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Andrew Mitchell is an artist and has worked at Vincents Art Workshop in downtown Wellington since 2005. He is its Senior Art Tutor.

Andrew is passionate about inclusion in the arts and says that seeing the look on an artist’s face when they exhibit or sell an artwork for the first time is the best part of his job.

Vincents Art Workshop was set up in 1985 as an inclusive space where everyone is welcome to come and create. It provides access to arts and craft facilities, skilled tuition and materials within a supportive environment. Visit the Vincents website.

In this Q&A interview, Andrew answers three questions put to him by Arts Access Aotearoa.

1. What does your role as Senior Art Tutor involve? 

This role involves mentoring and training other tutors and volunteers; organising our programme of Tuesday workshops; planning and curating monthly exhibitions in Vincents Gallery; and working with all the talented artists who work in our studio.

I also assist our Kaiwhakahaere with the operation of the studio. This includes ensuring that new artists are welcomed into our space, and that their needs and concerns are heard and responded to.

It also includes the maintenance of any equipment in the studio and making sure Vincents is a safe and inspiring workspace.

One of the things I enjoy the most is sharing the skills and experience I’ve gained from my lifetime of art-making. One of our key philosophies at Vincents is that tutors will teach in a way that recognises that both tutor and artist have much to learn from each other.

At first, this took me a while to get used to but I am forever grateful for the things I continue to learn from interacting with such a wide range of people.

Some of the artists who come to us have had extremely negative experiences learning art, often in the education system as children. I see my role as helping to turn that around so that art and creativity can offer healing.

2. How do you build a cohesive team?

I believe communication is very important. It’s crucial to check in with my colleagues about how they are doing on a day-to-day basis, and find ways for tutors to develop their own creative potential in the way they teach.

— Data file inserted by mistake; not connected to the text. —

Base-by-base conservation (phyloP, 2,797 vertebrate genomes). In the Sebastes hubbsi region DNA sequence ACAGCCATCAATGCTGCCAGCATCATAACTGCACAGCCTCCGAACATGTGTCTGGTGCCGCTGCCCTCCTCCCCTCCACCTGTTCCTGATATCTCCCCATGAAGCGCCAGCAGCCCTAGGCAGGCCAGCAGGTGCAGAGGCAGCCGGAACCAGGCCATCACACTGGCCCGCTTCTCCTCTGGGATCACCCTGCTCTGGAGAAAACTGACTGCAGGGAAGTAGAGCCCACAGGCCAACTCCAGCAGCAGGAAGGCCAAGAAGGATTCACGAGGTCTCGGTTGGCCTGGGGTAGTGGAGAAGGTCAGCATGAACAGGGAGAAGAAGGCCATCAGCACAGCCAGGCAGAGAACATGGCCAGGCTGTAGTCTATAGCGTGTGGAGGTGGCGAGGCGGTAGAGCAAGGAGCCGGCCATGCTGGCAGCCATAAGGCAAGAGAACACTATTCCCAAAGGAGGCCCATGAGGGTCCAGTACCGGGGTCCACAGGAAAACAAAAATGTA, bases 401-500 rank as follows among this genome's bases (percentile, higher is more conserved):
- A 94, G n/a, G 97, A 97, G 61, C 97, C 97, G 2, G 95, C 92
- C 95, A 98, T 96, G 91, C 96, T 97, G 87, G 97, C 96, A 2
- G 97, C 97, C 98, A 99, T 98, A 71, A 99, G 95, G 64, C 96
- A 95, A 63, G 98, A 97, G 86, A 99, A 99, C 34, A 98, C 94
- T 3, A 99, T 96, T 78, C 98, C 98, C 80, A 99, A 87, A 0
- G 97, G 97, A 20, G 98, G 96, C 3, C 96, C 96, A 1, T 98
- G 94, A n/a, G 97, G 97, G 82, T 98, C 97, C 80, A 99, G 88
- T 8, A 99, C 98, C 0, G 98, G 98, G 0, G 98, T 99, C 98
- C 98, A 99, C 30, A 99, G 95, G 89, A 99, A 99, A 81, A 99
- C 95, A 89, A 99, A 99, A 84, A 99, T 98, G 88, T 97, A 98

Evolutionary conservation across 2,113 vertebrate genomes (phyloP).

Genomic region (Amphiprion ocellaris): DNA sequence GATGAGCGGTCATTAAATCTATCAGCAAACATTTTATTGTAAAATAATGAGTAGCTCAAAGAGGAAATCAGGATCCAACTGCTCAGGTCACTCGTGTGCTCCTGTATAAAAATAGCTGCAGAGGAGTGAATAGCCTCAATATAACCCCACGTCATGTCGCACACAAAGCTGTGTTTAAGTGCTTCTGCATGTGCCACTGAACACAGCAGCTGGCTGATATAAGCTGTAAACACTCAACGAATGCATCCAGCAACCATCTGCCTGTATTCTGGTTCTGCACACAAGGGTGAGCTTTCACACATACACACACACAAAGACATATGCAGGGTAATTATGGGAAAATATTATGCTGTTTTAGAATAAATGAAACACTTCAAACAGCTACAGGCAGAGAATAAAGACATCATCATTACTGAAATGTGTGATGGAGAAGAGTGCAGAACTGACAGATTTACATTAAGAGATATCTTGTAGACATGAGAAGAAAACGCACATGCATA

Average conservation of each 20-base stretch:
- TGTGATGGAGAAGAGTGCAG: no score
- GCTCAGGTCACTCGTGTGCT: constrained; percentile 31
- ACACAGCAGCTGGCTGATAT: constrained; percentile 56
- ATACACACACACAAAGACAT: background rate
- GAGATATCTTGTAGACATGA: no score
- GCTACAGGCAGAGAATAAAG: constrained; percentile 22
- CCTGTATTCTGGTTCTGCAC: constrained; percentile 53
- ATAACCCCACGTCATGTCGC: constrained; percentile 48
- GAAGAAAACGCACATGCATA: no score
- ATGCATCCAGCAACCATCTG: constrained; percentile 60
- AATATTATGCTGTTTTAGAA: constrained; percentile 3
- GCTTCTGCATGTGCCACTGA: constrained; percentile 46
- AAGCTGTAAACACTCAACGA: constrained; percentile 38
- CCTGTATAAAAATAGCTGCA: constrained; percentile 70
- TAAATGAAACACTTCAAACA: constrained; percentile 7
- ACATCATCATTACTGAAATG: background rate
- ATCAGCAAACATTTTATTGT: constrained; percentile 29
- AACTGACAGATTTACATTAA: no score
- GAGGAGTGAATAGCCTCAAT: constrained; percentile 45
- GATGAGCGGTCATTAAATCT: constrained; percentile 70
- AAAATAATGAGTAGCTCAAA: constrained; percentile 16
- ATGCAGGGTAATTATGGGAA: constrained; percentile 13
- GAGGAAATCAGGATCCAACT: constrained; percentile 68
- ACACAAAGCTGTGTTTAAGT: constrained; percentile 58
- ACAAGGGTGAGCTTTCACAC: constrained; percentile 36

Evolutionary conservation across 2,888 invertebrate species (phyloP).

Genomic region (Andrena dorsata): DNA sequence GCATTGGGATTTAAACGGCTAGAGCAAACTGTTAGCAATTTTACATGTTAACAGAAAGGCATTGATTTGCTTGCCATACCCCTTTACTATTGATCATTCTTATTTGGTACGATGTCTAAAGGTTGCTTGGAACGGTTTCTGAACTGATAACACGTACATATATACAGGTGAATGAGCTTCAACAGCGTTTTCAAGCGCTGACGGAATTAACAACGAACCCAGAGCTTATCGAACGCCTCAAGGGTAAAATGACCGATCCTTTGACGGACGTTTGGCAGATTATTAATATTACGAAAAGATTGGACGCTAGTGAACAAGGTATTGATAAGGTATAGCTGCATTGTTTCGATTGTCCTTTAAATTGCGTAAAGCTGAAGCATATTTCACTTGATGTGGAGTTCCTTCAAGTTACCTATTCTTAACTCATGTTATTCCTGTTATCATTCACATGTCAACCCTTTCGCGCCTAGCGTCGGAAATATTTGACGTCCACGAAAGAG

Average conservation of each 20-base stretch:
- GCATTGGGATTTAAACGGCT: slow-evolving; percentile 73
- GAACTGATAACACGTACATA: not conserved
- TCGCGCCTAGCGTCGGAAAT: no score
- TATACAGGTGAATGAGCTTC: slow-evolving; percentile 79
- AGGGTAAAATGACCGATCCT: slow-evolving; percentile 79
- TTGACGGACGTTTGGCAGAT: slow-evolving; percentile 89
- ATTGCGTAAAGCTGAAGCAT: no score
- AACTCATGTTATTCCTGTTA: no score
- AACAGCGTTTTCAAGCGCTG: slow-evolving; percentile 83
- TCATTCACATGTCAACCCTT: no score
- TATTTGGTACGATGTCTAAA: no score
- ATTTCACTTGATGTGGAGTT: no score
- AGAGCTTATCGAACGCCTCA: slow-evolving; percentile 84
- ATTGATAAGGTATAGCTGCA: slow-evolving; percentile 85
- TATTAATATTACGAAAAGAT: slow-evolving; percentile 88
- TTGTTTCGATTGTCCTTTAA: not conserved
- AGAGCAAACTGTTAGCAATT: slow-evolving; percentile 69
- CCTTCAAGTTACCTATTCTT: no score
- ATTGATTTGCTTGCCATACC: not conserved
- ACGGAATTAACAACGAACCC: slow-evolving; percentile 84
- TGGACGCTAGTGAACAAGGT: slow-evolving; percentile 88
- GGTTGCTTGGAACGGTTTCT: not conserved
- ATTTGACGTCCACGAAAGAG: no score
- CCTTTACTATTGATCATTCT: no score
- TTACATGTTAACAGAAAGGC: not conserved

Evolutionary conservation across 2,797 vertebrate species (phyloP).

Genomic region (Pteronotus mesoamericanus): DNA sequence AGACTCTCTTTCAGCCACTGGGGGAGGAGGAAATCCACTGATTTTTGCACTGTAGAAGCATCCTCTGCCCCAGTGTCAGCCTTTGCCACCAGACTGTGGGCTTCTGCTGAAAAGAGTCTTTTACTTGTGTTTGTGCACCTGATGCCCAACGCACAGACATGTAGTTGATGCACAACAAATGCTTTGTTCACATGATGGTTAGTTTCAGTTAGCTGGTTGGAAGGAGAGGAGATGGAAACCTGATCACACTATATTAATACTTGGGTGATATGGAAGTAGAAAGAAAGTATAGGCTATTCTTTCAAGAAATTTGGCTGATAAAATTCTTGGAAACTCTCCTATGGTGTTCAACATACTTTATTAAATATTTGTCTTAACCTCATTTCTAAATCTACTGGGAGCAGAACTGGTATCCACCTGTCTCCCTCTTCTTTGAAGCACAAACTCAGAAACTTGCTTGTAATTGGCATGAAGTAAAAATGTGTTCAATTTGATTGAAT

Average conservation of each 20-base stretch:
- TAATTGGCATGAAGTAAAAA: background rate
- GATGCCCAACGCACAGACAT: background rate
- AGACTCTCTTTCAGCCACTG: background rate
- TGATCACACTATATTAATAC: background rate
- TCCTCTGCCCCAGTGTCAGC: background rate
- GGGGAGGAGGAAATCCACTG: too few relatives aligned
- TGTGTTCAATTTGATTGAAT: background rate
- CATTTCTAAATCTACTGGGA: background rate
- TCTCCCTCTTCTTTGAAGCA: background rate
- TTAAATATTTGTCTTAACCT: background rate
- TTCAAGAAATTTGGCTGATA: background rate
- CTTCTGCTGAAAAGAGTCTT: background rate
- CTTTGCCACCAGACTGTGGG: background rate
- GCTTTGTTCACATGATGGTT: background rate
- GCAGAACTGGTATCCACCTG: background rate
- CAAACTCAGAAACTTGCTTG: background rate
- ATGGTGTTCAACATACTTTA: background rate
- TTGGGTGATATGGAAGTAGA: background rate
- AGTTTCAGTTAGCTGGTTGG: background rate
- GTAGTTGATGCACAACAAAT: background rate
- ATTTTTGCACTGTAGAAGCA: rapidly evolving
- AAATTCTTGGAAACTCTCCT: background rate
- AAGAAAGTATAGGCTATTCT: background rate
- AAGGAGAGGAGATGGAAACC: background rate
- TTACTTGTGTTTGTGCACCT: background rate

Part of my role is to identify any training and development needs within our tutor team, and to provide ways for this to happen. We do a lot of in-house skill sharing, but we’re always looking for external training opportunities as well.

I try to recognise different skills and strengths within the tutor team and make the best use of those skills. Our tutors are practising artists in a wide range of mediums and have a lot of knowledge to offer. The life skills that staff have are also very important to the way we relate to the users of our studio.

3. How does your own art practice inform your teaching?

In my own art practice, I’m quite hard on myself and it is sometimes quite a stressful process! So I wouldn’t necessarily want to encourage that way of working.

However, my methodical and precise process has definitely informed the way I teach. The good part of this is my ability to break down complex art-making processes into achievable steps, and I apply this whenever I teach a class.

I love problem-solving and that’s another thing I love about working in a creative space. For instance, knowing what glue not to use in a particular situation, which I have often learned the hard way.

When I create an artwork, I always want to have learned or refined a skill or technique while making it. If I haven’t, I will usually be disappointed. So I always encourage other artists to regularly evaluate their own work and question whether or not they’ve learned from their previous creations.

As artists, we are often the harshest critics of our own works but we can use that as a tool to create even more impactful work.

This interview is part of a series about the role of arts tutors and facilitators in creative spaces around New Zealand. For more information about Vincents Art Workshop and other creative spaces in Wellington,visit the creative spaces directory. 

Also readInsights into art tutors at creative spaces. 

Andrew Mitchell: learning from each other

 

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